I would oppose because I think the costs to the country would dramatically outweigh the benefits of such a trial. However, my solid belief that Bush and Cheney are both very decent human beings is not a factor in how I come down on this. The way I see it, if I, or anyone else, is willing to accept the collateral damage of hundreds, perhaps thousands, of decent human beings in a war, then we certainly should be able to accept the collateral damage of a decent man personally suffering the consequences of his well intentioned, but catastrophic war policies.
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  #44  
Old 09-18-2011, 09:05 PM
Wonderment Wonderment is offline
 
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Default Re: Lessons Learned: The Creation of Terrorists (Robert Wright & Scott Atran)

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As I understand it, you are not calling for a guilty verdict but for a trial.
Right, but the defense attorney should definitely reject me during voir dire
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  #45  
Old 09-18-2011, 09:17 PM
pod2 pod2 is offline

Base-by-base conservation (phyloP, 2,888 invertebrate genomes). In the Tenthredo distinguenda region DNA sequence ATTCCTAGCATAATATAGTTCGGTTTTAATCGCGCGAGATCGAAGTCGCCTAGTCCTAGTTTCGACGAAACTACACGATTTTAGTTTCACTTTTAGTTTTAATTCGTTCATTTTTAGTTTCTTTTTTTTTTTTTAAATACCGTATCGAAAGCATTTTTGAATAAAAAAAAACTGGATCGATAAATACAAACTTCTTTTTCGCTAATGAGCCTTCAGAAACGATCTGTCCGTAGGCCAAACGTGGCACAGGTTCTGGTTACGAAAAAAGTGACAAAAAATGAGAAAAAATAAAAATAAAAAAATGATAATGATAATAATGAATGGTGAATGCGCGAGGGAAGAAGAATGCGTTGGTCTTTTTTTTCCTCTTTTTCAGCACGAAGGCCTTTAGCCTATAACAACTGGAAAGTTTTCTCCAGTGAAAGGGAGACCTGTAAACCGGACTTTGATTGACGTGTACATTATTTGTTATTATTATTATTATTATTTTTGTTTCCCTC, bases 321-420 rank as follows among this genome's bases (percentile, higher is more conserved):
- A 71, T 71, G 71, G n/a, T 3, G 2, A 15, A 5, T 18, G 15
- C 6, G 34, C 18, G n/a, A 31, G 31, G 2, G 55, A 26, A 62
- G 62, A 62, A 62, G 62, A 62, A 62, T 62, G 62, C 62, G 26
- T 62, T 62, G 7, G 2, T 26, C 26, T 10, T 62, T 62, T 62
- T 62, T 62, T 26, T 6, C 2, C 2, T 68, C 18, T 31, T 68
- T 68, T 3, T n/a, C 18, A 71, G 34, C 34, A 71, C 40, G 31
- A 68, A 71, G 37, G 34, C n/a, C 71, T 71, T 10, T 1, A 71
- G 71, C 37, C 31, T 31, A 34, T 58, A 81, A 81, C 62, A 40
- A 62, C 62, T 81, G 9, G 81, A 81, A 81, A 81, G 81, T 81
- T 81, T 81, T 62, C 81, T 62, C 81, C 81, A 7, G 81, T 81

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Default Re: Lessons Learned: The Creation of Terrorists (Robert Wright & Scott Atran)

Great diavlog all around, as ledocs and others have said.

It is remarkable that al Qaeda can put out hours of video propaganda about the Bosnian conflicts of the 90s and not mention the fact that NATO/US intervened on the side of Muslim separatists, not on the Serbian side.

It is WAY more remarkable that a well educated, well informed, close observer like RW had not heard of the Taliban's several efforts to open a dialog up and possibly offer OBL up for trial and extradition in the weeks following 9/11. It was reported once on the inside pages of the NYT, but derided by US pundits, and then promptly sent down the memory hole. True, it may have been a ploy, but the US did not even consider it, refusing even the reasonable request that evidence be shown tying OBL to the crimes.